That said, basketball scouting does now draw on an immensely greater pool of potential athletes than it did even 20 years ago. With a much larger US population and international scouting, you have a much greater possibility to find rare talent. Also, it's probably impossible to underestimate the effect of video scouting. With all games now on tape, its so much easier to prepare for opposing teams, and coaching schemes have gotten so much more complex.

dude1394
01-15-2007, 08:41 AM
having a guy like Dirk or KG back in the 60's, 70's or 80's would be like sending a couple of F-15's back to fight in WWII.
I'm stealing this.

Stranger
01-15-2007, 08:43 AM
On the flip side, having a guy like Dirk or KG back in the 60's, 70's or 80's would be like sending a couple of F-15's back to fight in WWII.

I have to question logic like this. People's bodies don't improve like technology.

aexchange
01-15-2007, 08:53 AM
I have to question logic like this. People's bodies don't improve like technology.

But the technology we have to train and condition our bodies has improved.

Five-ofan
01-15-2007, 09:17 AM
I have absolutely no doubt that dirk would be considered the goat if he played in the 80s(assuming he actually got to play) People are SOOOOOOOO much more athletic now. This has nothing to do with grainy photos of white guys. They just are. The biggest difference is size though. People are ALOT bigger now. Specifically pfs and sfs.

Five-ofan
01-15-2007, 09:30 AM
btw on the thing about the teams, the reason they had better depth is that there were 23 teams then. if you get rid of the extra teams and redistribute their teams, alot of teams would look alot better now.

WayOutWest
01-15-2007, 11:01 AM
btw on the thing about the teams, the reason they had better depth is that there were 23 teams then. if you get rid of the extra teams and redistribute their teams, alot of teams would look alot better now.

Totally agree, the 90's era was the weakest NBA since there was an ABA. Durring the 90's the NBA was as watered down as American beer!

WayOutWest
01-15-2007, 11:05 AM
But the technology we have to train and condition our bodies has improved.

Exactly. In the 80's there where not that many chiseled (sic?) players. Guys that looked like Karl Malone and Orlando Woolridge were rare, I can't think of any other NBA guys that looked like body builders. Now almost evey NBA player looks like he hits the gym twice a day, it's now required to supplement your skills.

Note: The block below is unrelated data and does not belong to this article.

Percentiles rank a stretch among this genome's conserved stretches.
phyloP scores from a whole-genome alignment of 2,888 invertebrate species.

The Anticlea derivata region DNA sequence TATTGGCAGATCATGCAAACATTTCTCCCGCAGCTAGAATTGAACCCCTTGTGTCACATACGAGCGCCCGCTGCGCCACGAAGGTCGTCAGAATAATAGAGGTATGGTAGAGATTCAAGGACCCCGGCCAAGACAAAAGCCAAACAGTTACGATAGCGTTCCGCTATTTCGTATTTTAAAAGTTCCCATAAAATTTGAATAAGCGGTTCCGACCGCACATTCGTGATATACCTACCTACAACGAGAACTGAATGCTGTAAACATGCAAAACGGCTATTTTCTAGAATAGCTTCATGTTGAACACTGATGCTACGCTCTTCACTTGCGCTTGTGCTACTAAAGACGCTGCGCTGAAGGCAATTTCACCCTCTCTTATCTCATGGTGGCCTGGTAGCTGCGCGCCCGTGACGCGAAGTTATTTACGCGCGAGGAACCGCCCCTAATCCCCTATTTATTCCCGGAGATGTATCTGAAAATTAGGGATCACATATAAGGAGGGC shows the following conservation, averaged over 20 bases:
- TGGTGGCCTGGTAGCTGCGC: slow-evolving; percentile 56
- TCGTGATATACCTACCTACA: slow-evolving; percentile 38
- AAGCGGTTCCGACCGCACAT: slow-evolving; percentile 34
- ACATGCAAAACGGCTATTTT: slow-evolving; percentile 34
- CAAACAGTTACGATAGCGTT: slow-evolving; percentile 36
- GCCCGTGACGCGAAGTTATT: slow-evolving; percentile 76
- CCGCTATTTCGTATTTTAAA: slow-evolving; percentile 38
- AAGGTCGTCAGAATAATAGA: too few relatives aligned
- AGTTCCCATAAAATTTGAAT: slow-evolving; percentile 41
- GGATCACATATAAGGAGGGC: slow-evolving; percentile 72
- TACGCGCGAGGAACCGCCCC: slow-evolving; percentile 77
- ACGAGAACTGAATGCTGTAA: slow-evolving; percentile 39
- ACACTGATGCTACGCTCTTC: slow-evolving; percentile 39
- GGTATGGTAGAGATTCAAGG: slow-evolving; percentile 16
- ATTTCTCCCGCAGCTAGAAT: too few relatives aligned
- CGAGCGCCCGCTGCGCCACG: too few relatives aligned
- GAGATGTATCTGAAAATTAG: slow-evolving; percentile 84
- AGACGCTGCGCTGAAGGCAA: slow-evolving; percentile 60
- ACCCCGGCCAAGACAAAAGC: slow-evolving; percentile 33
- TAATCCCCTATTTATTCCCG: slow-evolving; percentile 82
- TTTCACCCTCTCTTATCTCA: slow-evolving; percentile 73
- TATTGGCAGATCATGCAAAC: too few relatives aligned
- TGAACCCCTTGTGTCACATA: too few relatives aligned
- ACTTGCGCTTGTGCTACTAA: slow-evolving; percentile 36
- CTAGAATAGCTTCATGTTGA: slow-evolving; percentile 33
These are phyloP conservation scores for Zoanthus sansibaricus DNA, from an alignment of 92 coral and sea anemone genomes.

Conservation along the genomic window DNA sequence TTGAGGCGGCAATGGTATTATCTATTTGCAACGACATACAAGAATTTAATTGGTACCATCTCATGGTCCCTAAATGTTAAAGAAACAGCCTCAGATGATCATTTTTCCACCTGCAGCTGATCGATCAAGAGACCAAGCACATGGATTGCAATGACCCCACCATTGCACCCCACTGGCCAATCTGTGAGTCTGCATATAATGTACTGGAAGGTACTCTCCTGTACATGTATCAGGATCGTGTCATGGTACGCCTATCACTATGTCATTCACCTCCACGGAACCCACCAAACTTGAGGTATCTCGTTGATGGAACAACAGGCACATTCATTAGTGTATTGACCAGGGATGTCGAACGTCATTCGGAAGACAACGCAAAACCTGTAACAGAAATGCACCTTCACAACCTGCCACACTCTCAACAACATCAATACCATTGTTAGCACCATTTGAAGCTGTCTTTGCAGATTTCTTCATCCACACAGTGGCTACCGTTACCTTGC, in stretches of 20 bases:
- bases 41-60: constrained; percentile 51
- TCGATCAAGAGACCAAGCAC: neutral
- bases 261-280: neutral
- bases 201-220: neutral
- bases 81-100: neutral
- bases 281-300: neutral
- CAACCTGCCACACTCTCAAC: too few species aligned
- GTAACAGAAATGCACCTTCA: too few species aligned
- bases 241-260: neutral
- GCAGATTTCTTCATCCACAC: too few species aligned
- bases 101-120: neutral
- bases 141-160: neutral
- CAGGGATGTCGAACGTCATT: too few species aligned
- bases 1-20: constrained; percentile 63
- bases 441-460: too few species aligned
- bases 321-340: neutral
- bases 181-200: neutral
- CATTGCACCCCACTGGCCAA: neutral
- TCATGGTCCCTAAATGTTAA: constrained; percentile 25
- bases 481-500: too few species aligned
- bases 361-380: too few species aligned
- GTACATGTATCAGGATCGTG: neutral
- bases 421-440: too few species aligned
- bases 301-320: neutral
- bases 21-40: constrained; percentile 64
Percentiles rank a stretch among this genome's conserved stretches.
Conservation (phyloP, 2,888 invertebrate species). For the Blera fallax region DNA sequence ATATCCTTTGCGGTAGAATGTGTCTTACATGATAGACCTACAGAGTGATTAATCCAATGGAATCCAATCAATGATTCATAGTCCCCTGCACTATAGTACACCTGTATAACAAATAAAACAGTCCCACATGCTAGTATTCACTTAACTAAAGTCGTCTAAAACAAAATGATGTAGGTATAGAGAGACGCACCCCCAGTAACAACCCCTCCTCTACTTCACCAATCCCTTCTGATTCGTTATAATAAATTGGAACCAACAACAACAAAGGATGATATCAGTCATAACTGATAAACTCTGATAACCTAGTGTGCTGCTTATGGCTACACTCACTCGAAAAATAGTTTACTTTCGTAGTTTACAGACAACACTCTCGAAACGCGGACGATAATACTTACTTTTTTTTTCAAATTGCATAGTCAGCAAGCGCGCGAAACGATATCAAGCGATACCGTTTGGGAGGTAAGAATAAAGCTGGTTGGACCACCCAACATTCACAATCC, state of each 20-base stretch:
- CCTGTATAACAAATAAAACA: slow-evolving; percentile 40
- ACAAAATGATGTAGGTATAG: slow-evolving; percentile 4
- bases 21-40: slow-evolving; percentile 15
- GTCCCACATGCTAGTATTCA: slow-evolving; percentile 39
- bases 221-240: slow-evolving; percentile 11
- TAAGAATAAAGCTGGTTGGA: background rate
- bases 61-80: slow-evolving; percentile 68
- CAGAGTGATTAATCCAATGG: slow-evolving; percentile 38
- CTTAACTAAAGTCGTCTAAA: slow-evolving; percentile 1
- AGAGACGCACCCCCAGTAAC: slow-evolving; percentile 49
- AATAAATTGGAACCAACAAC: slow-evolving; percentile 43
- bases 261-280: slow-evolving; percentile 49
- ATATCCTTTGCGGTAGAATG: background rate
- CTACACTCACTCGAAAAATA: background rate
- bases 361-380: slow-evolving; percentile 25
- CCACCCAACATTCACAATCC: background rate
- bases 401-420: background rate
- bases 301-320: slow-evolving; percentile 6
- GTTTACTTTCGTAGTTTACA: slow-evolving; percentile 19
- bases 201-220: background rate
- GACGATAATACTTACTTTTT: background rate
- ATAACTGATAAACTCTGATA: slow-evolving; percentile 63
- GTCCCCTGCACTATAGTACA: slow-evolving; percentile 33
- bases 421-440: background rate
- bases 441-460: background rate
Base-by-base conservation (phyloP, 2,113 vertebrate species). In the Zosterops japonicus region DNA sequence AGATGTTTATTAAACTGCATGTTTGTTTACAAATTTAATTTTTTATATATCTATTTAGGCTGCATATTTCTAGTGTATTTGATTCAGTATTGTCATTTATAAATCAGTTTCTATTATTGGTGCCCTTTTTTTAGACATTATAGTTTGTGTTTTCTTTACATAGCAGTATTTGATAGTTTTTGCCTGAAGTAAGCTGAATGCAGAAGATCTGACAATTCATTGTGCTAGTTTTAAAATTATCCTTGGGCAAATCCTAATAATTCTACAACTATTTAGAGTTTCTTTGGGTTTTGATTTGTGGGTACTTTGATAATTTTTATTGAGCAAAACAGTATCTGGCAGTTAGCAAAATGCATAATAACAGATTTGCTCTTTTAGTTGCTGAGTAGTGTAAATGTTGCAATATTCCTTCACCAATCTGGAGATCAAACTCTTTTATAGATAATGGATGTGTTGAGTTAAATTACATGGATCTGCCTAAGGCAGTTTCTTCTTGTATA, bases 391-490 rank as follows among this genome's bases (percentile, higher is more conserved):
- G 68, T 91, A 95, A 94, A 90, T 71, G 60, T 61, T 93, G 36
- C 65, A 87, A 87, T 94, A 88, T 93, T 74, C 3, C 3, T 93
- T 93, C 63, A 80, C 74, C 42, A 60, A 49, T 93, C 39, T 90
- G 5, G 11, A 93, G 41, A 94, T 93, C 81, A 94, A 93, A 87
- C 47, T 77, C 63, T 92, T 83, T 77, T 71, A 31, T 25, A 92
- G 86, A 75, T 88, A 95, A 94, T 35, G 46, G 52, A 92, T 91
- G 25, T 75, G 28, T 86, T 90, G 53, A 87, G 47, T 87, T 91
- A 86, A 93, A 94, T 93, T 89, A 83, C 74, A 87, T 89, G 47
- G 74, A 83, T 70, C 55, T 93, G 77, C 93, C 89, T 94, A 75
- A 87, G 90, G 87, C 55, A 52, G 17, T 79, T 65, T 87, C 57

Stranger
01-15-2007, 11:07 AM
I don't disagree that conditioning regimens have improved, and that better scouting allows for better recruits (especially in terms of easilly measurable traits like height and athleticism). I'm just saying that its easy to overrate the changes. The changes in size are especially over-rated. The average size of an NBA player in 2001 was 6'7", 224 lbs. It was 6'6", 211 lbs in 1963. That isn't a huge change over almost 40 years.

Those stats come from the Association of Professional Basketball research (http://members.aol.com/bradleyrd/apbr-faq.html).

Stranger
01-15-2007, 11:10 AM
Exactly. In the 80's there where not that many chiseled (sic?) players. Guys that looked like Karl Malone and Orlando Woolridge were rare, I can't think of any other NBA guys that looked like body builders. Now almost evey NBA player looks like he hits the gym twice a day, it's now required to supplement your skills.

That's very true. There is definitely more strength in the NBA since the 90's. If you look at the stats on players sizes, there is a big jump of about 10-15 pounds around the early 90's which I assume is attributable to weight training. But muscle-mass doesn't equal athleticism, it can actually hurt your speed and jumping ability sometimes. But I agree that it makes a big difference. I think one of the reasons that Wilt was so dominant was that he was about the only guy in the NBA at the time who was a big weight-lifter.